For a couple of decades, some variation of family members — with Bill, my sister Jen, and me as the core — met on Mother’s Day for brunch at the Greenbriar Inn just north of Boulder. Other than that one day a year, none of us has ever eaten a meal at the restaurant. We don’t even know what their menu looks like. But Mother’s Day brunch has been our family tradition for a large chunk of our adult life.
Of course, in May of 2020, the brunch didn’t happen. We were all still hunkered down, hiding from the COVID virus. Last year, we went to the Greenbriar, but they didn’t offer a buffet; instead, we ordered from a menu. Cie la vie, as my beautiful Parisian daughter-in-law would say. We ordered another glass of champagne and toasted our children.
This year, for the first time ever, none of our children was present at our brunch. There comes a time when our children want to spend time with their children on days like Mother’s or Father’s Day. It comes with the territory. And because the inflation rate is hovering in the neighborhood of 8.5 percent with no sign of leveling off much less decreasing, it came as no surprise to us that the buffet had almost doubled in price. Even more shocking, if we wanted a glass of champagne (and who wouldn’t when you are at a brunch?) we had to fork over nine bucks a glass because it was no longer included in the price of the brunch. We, of course, forked over the nine bucks. Except for Bill, who forked over $18 for two glasses. And he isn’t even a mother.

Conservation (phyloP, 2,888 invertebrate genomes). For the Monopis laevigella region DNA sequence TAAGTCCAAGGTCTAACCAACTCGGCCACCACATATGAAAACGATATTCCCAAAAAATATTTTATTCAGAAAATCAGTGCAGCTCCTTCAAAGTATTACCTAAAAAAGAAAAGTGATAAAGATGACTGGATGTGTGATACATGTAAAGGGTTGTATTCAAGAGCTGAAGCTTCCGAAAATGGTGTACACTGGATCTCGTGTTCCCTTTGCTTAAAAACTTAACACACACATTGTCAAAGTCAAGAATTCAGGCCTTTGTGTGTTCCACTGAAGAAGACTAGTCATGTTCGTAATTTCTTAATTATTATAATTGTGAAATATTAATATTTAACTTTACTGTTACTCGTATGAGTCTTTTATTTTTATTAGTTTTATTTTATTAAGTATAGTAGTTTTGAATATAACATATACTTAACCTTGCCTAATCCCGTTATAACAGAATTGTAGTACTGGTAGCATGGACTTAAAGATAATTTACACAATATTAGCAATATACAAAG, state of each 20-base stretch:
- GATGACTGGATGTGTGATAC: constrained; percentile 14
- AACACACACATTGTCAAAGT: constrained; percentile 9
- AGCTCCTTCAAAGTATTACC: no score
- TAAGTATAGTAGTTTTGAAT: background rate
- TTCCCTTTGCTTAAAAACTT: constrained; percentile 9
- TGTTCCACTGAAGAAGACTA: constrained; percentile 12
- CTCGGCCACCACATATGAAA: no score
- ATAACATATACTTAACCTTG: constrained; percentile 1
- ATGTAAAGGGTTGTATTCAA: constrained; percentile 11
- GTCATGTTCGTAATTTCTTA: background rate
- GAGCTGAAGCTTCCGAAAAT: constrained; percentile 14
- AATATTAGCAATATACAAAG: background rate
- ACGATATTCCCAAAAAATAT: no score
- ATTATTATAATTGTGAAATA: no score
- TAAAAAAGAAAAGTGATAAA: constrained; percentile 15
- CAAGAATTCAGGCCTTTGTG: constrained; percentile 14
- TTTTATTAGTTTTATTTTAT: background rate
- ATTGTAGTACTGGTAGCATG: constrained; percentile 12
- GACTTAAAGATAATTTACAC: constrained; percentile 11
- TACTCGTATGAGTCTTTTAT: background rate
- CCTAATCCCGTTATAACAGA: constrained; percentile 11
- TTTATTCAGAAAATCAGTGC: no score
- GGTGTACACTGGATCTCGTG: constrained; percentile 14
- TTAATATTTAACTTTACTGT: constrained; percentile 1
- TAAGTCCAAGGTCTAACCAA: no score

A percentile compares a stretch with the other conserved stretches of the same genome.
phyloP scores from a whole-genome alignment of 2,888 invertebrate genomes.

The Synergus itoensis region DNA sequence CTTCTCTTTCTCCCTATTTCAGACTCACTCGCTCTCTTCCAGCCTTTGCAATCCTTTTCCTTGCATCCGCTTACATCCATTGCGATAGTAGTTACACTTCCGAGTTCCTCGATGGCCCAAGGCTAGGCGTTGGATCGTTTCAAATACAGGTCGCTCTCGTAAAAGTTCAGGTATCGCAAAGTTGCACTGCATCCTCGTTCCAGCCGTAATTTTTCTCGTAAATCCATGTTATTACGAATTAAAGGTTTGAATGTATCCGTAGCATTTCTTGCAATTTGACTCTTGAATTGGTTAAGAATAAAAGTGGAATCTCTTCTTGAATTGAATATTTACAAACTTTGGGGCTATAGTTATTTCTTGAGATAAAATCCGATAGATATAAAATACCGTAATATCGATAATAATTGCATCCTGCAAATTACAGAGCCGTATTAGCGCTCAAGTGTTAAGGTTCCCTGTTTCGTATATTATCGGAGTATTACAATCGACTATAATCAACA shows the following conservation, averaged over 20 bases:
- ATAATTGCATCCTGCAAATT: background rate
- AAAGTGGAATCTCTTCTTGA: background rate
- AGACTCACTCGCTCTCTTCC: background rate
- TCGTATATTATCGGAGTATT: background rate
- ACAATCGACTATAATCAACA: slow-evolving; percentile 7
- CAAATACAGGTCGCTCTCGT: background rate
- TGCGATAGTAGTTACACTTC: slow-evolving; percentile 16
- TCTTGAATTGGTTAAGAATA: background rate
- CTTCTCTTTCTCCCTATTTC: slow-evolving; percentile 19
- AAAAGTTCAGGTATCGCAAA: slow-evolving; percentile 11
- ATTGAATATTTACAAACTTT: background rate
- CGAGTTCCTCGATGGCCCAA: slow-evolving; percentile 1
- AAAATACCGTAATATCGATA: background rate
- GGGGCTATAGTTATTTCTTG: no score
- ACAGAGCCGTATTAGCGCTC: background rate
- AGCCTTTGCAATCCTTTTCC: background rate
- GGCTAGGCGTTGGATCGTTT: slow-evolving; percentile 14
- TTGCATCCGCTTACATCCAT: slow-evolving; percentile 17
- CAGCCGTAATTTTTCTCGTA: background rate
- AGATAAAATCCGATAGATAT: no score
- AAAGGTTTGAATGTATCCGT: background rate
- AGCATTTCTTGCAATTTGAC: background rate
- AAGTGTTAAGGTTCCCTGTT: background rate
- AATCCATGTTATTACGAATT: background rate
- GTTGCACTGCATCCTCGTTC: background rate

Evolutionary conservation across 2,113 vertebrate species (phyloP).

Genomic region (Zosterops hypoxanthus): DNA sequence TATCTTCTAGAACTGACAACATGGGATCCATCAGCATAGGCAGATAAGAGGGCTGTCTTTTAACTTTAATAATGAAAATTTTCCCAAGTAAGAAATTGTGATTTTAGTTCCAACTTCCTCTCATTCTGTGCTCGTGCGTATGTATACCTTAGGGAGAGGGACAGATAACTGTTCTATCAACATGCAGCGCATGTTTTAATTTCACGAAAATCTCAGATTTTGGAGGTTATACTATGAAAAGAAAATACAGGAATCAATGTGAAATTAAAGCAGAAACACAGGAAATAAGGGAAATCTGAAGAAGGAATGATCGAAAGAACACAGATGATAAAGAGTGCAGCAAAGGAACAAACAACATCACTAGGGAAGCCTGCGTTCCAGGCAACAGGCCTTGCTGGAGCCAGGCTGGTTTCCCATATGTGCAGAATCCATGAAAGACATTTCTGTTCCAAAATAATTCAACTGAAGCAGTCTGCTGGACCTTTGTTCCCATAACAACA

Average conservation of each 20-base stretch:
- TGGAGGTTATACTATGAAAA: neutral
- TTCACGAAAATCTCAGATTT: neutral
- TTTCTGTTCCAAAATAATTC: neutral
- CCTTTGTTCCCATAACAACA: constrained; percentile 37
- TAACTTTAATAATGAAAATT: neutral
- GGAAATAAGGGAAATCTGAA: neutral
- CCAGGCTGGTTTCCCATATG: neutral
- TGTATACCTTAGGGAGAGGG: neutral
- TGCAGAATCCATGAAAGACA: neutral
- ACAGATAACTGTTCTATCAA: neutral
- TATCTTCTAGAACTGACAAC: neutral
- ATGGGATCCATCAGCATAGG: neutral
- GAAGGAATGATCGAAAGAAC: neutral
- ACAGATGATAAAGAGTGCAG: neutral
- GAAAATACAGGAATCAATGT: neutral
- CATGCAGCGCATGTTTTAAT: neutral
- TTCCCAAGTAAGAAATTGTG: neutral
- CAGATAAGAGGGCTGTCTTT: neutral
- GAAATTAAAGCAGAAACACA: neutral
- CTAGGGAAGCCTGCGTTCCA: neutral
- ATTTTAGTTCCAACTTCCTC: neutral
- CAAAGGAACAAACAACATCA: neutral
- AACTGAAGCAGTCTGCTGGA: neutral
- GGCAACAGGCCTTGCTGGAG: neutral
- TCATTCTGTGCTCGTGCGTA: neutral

Being a mother was the most difficult — and most rewarding — job of my entire life. Cardinal Timothy Dolan from St. Patrick’s Cathedral in NYC recently went to the Ukraine area to offer prayer and support to the people in that war-torn part of the world. He told his parishioners Sunday that he was struck by the fact that most of the people he saw were women and children, undoubtedly because the men are off fighting for their country. He also was struck at how the mothers gathered their children around them, and how the children hovered around their mothers, because that’s what mothers and their children do. I understand that fathers also play a strong role in a child’s life. I believe it can’t be argued, however, that the bond between mothers and their children has a unique feel. Sure, part of it is because we carried those children in our bellies for nine months and gave birth to them at great cost. I believe, however, even adoptive mothers have unique relationships with their children.
Just you wait. Come Father’s Day and I will be singing the joys of fatherhood. But I won’t be eating brunch at the Greenbriar Inn.
One thought on “Mama Mia”
I loved Cardinal Dolans homily. And our brunch tradition.
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